United Nations rights chief calls for lifting Saudi 'immunity' over Khashoggi case

US Finance Minister Steven Mnuchin taking an ear piece out during a joint press conference with German Finance Minister Wolfgang Schaeuble in Berlin Germany 16 March 2017

US Finance Minister Steven Mnuchin taking an ear piece out during a joint press conference with German Finance Minister Wolfgang Schaeuble in Berlin Germany 16 March 2017

A team of Turkish police investigating the disappearance of Saudi journalist Jamal Khashoggi, who vanished after entering the Saudi consulate in Istanbul two weeks ago, spent more than nine hours in the building, a Reuters witness said.

Saudi Arabia can lift the immunity of its consulate and officials.

The narrative they plan to present, according to the New York Times, is that the Saudi government ordered its operatives to interrogate Mr Khashoggi but that something went wrong and the journalist was accidentally killed.

President Donald Trump on Monday talked to the Saudi King, during which the latter flatly denied having any knowledge of the missing journalist. We need answers from the Saudis about Jamal Khashoggi's disappearance.

That "would completely destroy its image as a "reliable supplier" and undermine the king's powerful son, Crown Prince Mohammed bin Salman, he said.

Khashoggi was once a prominent member of the Kingdom of Saudi Arabia and a top adviser to the royal family.

He has not been seen since he walked into the Istanbul consulate - officially Saudi territory - to sort out marriage paperwork on October 2.

Relations between Canada and Saudi Arabia have been tense in recent months. America's top diplomat thanked the king "for accepting my visit on behalf of President (Donald) Trump" before going into a closed-door meeting. Certain areas of the consulate were to remain off-limits, although officials would be able to inspect surveillance cameras, Turkish media reported.

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Seznec suggested that if the crisis escalated, the crown prince could even demand payment for oil in China's currency, the yuan, instead of dollars.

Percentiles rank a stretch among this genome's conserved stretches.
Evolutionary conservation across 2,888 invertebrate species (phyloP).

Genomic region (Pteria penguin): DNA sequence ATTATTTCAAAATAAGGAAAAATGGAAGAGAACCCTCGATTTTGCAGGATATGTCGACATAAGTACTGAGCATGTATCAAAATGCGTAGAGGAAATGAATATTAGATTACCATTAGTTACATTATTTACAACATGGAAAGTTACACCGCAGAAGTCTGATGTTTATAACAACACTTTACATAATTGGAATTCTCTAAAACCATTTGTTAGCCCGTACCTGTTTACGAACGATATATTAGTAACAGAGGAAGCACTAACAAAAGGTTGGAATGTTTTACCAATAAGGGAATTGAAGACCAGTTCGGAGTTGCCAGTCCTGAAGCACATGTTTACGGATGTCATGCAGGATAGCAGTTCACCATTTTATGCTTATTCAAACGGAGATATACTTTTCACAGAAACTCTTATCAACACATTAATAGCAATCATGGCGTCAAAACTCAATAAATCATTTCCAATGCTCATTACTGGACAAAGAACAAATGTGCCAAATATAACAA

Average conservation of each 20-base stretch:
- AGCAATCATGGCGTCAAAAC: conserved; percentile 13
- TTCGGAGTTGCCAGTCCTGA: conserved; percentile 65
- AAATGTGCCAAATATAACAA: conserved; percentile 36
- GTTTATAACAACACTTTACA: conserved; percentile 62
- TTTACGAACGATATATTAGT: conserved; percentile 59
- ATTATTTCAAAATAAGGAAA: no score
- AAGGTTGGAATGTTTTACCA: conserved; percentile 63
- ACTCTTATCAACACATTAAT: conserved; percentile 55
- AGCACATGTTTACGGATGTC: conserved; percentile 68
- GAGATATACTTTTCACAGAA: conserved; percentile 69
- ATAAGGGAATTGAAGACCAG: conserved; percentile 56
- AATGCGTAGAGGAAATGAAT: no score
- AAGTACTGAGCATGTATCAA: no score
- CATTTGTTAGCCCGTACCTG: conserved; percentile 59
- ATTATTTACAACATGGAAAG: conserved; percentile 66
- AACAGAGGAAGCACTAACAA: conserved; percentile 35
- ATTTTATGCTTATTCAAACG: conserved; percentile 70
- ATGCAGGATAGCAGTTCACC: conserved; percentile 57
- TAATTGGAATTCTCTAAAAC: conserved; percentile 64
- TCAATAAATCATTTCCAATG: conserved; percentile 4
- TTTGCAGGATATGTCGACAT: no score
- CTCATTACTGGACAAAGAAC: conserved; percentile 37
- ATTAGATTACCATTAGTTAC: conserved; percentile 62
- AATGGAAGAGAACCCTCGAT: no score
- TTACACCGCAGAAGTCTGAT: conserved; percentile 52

But the theory was widely dismissed among Khashoggi's friends, human-rights advocates and some on Capitol Hill, who noted that Saudi officials had denied his death for two weeks - including assertions by Crown Prince Mohammed bin Salman last week and the king himself Monday.

Khashoggi's fate has troubled Washington and Saudi Arabia's other traditional Western allies. "The US must not be complicit in an effort to cover up this heinous crime", he said. "President Trump's suggestion that Khashoggi's elaborately planned murder in the Saudi's own consulate was orchestrated by "rogue killers" defies reality", said Senator Chris Van Hollen. The evidence never surfaced, however, and the claims stopped after a sudden increase in high-level diplomatic contacts between Turkey and Saudi Arabia.

Media reports indicate that the Kingdom may acknowledge the writer was killed in the consulate. That potentially offers the USA -allied kingdom a possible path out of a global diplomatic firestorm.

It is highly unlikely an attempted rendition of Khashoggi could have been carried out without the knowledge of Saudi rulers. USA lawmakers have been demanding to scrap the $110 billion mega defence deal with the Saudis, whereas heads of several companies, CEOs, newspapers have announced not to attend an upcoming finance conference in Saudi Arabia. And ensuring Riyadh's willingness to increase oil production so that coming sanctions on Iranian oil do not lead to a surge in gas prices has been at least as important.

In a "60 Minutes" interview that aired on Sunday, Trump said there would be consequences if it turned out Saudi Arabia had anything to do with Khashoggi's disappearance.

But the New York Times called that figure "wildly inflated and misleading", saying the package in question "essentially consisted of letters of intent or interest, not actual contracts". The columnist is one of the best-known news-media personalities in the kingdom and has been a confidant to several previous kings and princes.

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